Instead of dominating our children, which has been the approach until now, it’s the parents job to set the tone. This is fundamentally different from trying to control a child’s behavior, which sadly and erroneously is what almost every parent is focused on. When we put the spotlight on the areas in which we ourselves are immature—the way we react to our children emotionally instead of responding intelligently, and how we look to them to fulfill our expectations and needs instead of fulfilling them for ourselves—we grow ourselves up. 

How can parents help their children with test anxiety and homework problems? How can they avoid making kids even more stressed? 

Dr. Shefali:
Many parents burden their children with the expectation to excel and push themselves ahead of the curve. But for what reason? To get into college. It’s as if getting into college is the final destination in life. Parents need to reconfigure their own relationship with achievement, asking themselves why they so identify with certain goals as if they were more important than being true to themselves. Most likely they will find that it has to do with their own sense of inadequacy, lack of self-worth, and dread of failing to achieve to the degree they “should,” based on their parents’ expectations of them all those years ago. The parent’s task is to encourage them to discover what their passion is. In this way, we help children find their own path, not the one we ascribe to them. 

Summer vacation is also just around the corner, offering a break in kids’ and families’ routines. This can be a time of stress for families. How can parents prepare kids (and themselves) for time apart? How can they make the most of extra time with their kids during vacation? 

Dr. Shefali:
I think summer time is a golden opportunity for everyone to slow down. It offers us the chance to simplify our days and enter more deeply into a state of being instead of being so driven. It’s also a wonderful time for the family to connect with each other by allowing themselves to enter a more gentle and fun rhythm—rewarding aspects of life that are too often missing during the school year. If a child’s inner being has been encouraged to flourish, and the parent has learned to take care of their own needs instead of asking the child to “be there for them,” then time apart is just a further step in the development of individuals.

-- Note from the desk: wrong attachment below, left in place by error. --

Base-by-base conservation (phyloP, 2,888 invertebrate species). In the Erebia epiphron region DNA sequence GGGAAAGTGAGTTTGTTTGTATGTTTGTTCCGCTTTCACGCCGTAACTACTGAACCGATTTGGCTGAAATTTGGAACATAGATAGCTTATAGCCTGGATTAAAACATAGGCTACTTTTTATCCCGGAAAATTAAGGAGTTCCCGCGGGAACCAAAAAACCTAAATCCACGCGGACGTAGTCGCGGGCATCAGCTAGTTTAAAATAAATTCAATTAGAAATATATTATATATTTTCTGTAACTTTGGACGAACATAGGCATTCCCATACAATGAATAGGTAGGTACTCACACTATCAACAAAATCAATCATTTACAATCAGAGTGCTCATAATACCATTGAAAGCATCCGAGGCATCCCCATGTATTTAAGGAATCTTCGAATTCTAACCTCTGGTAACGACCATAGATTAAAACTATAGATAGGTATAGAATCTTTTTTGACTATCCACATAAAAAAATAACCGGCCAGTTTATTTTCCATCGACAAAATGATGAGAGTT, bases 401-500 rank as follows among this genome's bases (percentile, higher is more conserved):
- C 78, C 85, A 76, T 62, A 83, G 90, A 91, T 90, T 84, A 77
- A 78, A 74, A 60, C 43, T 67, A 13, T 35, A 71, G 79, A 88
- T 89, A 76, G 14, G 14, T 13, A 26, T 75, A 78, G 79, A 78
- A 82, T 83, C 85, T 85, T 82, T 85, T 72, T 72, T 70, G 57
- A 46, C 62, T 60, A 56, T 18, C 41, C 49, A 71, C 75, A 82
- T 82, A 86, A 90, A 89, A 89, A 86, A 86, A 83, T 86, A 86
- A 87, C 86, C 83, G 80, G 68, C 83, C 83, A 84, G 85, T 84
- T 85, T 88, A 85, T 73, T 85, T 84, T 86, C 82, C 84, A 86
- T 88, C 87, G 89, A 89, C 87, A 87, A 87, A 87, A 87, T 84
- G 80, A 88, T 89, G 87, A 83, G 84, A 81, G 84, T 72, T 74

If you could give parents just one piece of advice, what would it be? 

Dr. Shefali:
If you could release your agendas and your illusion of control, you could enter into a partnership with your children, whereby you allow them to show you more about who you are. In this way, your children serve as your teachers, showing you how you yet need to grow. 

What do our children really need from us? And what do you wish parents would just stop worrying about?  

Dr. Shefali:
More than anything, children need our presence and our acceptance of who they are. The worrying we do as parents comes from our desire to have our agenda met and our expectations fulfilled. It’s because we are caught up in a mindset of lack that we are unable to enter the abundance of each moment with our children. As a result, they begin to absorb a sense of lack, which causes them to hunger for a fulfillment and acceptance. It’s this hunger that drives them to all sorts of acting out.

How would you describe an awakened parent? 

Dr. Shefali:
An awakened parent is aware that they bring their own emotional baggage into their relationship with their children. Realizing that their children bounce off their energy and absorb their ways, they are careful to differentiate between what’s truly the child’s issue and what’s really their own. 

Many of the examples you explore in THE AWAKENED FAMILY show parents who love their kids and are just trying to do what they think is best for them—and their efforts are completely backfiring. What’s going wrong? 

Dr. Shefali: